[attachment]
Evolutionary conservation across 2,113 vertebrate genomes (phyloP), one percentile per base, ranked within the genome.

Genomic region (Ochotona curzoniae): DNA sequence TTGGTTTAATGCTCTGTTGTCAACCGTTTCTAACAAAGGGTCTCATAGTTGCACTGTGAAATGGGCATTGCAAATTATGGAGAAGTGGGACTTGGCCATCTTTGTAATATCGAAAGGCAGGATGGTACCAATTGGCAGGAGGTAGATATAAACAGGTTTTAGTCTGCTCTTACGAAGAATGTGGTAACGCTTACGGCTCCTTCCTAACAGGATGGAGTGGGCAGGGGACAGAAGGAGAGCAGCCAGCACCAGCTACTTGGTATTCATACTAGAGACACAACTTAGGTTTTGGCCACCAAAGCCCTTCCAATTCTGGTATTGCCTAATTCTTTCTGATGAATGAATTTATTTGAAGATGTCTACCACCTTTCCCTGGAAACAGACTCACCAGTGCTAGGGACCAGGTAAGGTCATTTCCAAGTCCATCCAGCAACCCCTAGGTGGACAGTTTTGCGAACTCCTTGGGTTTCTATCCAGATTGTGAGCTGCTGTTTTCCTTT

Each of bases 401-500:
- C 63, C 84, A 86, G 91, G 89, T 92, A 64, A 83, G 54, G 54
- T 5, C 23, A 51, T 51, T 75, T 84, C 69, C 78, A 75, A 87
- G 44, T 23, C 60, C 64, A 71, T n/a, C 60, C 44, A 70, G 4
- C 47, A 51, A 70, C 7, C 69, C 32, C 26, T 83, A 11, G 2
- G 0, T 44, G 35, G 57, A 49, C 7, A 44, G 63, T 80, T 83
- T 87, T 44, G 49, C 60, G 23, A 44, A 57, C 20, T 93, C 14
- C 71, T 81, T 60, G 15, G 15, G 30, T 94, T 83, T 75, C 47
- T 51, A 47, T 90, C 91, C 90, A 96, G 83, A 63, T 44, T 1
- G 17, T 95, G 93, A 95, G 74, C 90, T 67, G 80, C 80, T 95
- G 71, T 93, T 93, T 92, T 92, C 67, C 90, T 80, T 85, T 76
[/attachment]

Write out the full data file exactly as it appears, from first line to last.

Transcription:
Evolutionary conservation across 2,113 vertebrate genomes (phyloP), one percentile per base, ranked within the genome.

Genomic region (Ochotona curzoniae): DNA sequence TTGGTTTAATGCTCTGTTGTCAACCGTTTCTAACAAAGGGTCTCATAGTTGCACTGTGAAATGGGCATTGCAAATTATGGAGAAGTGGGACTTGGCCATCTTTGTAATATCGAAAGGCAGGATGGTACCAATTGGCAGGAGGTAGATATAAACAGGTTTTAGTCTGCTCTTACGAAGAATGTGGTAACGCTTACGGCTCCTTCCTAACAGGATGGAGTGGGCAGGGGACAGAAGGAGAGCAGCCAGCACCAGCTACTTGGTATTCATACTAGAGACACAACTTAGGTTTTGGCCACCAAAGCCCTTCCAATTCTGGTATTGCCTAATTCTTTCTGATGAATGAATTTATTTGAAGATGTCTACCACCTTTCCCTGGAAACAGACTCACCAGTGCTAGGGACCAGGTAAGGTCATTTCCAAGTCCATCCAGCAACCCCTAGGTGGACAGTTTTGCGAACTCCTTGGGTTTCTATCCAGATTGTGAGCTGCTGTTTTCCTTT

Each of bases 401-500:
- C 63, C 84, A 86, G 91, G 89, T 92, A 64, A 83, G 54, G 54
- T 5, C 23, A 51, T 51, T 75, T 84, C 69, C 78, A 75, A 87
- G 44, T 23, C 60, C 64, A 71, T n/a, C 60, C 44, A 70, G 4
- C 47, A 51, A 70, C 7, C 69, C 32, C 26, T 83, A 11, G 2
- G 0, T 44, G 35, G 57, A 49, C 7, A 44, G 63, T 80, T 83
- T 87, T 44, G 49, C 60, G 23, A 44, A 57, C 20, T 93, C 14
- C 71, T 81, T 60, G 15, G 15, G 30, T 94, T 83, T 75, C 47
- T 51, A 47, T 90, C 91, C 90, A 96, G 83, A 63, T 44, T 1
- G 17, T 95, G 93, A 95, G 74, C 90, T 67, G 80, C 80, T 95
- G 71, T 93, T 93, T 92, T 92, C 67, C 90, T 80, T 85, T 76